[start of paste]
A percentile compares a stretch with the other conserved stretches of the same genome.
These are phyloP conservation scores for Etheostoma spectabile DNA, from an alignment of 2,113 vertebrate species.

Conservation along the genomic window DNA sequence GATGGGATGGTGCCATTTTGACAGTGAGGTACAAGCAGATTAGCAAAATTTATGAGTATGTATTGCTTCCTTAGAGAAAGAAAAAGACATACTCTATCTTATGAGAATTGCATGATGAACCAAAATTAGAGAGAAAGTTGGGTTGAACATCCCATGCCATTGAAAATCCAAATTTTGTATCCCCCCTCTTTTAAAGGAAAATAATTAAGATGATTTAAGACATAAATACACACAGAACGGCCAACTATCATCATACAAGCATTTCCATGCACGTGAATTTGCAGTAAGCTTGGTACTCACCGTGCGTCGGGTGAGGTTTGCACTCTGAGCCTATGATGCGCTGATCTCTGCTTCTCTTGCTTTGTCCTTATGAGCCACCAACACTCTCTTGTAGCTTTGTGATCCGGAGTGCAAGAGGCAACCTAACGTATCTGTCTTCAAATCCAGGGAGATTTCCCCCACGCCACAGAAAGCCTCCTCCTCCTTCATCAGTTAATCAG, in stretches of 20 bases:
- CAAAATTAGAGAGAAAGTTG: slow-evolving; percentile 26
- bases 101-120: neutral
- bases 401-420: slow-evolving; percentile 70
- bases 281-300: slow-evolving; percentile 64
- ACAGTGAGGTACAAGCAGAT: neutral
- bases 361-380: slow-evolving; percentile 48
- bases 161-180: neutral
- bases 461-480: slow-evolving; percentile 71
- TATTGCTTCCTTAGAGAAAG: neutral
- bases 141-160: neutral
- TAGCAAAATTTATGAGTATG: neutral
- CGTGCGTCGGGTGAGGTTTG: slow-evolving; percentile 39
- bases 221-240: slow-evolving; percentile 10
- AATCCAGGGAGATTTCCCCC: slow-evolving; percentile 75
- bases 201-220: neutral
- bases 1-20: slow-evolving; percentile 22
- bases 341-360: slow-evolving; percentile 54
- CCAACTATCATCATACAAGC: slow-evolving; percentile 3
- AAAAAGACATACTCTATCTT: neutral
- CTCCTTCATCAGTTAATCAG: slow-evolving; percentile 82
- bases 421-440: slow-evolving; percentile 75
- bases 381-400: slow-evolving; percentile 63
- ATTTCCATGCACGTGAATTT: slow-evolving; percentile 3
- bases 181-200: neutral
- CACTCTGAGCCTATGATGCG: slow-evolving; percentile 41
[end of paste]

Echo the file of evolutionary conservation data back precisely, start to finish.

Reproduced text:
A percentile compares a stretch with the other conserved stretches of the same genome.
These are phyloP conservation scores for Etheostoma spectabile DNA, from an alignment of 2,113 vertebrate species.

Conservation along the genomic window DNA sequence GATGGGATGGTGCCATTTTGACAGTGAGGTACAAGCAGATTAGCAAAATTTATGAGTATGTATTGCTTCCTTAGAGAAAGAAAAAGACATACTCTATCTTATGAGAATTGCATGATGAACCAAAATTAGAGAGAAAGTTGGGTTGAACATCCCATGCCATTGAAAATCCAAATTTTGTATCCCCCCTCTTTTAAAGGAAAATAATTAAGATGATTTAAGACATAAATACACACAGAACGGCCAACTATCATCATACAAGCATTTCCATGCACGTGAATTTGCAGTAAGCTTGGTACTCACCGTGCGTCGGGTGAGGTTTGCACTCTGAGCCTATGATGCGCTGATCTCTGCTTCTCTTGCTTTGTCCTTATGAGCCACCAACACTCTCTTGTAGCTTTGTGATCCGGAGTGCAAGAGGCAACCTAACGTATCTGTCTTCAAATCCAGGGAGATTTCCCCCACGCCACAGAAAGCCTCCTCCTCCTTCATCAGTTAATCAG, in stretches of 20 bases:
- CAAAATTAGAGAGAAAGTTG: slow-evolving; percentile 26
- bases 101-120: neutral
- bases 401-420: slow-evolving; percentile 70
- bases 281-300: slow-evolving; percentile 64
- ACAGTGAGGTACAAGCAGAT: neutral
- bases 361-380: slow-evolving; percentile 48
- bases 161-180: neutral
- bases 461-480: slow-evolving; percentile 71
- TATTGCTTCCTTAGAGAAAG: neutral
- bases 141-160: neutral
- TAGCAAAATTTATGAGTATG: neutral
- CGTGCGTCGGGTGAGGTTTG: slow-evolving; percentile 39
- bases 221-240: slow-evolving; percentile 10
- AATCCAGGGAGATTTCCCCC: slow-evolving; percentile 75
- bases 201-220: neutral
- bases 1-20: slow-evolving; percentile 22
- bases 341-360: slow-evolving; percentile 54
- CCAACTATCATCATACAAGC: slow-evolving; percentile 3
- AAAAAGACATACTCTATCTT: neutral
- CTCCTTCATCAGTTAATCAG: slow-evolving; percentile 82
- bases 421-440: slow-evolving; percentile 75
- bases 381-400: slow-evolving; percentile 63
- ATTTCCATGCACGTGAATTT: slow-evolving; percentile 3
- bases 181-200: neutral
- CACTCTGAGCCTATGATGCG: slow-evolving; percentile 41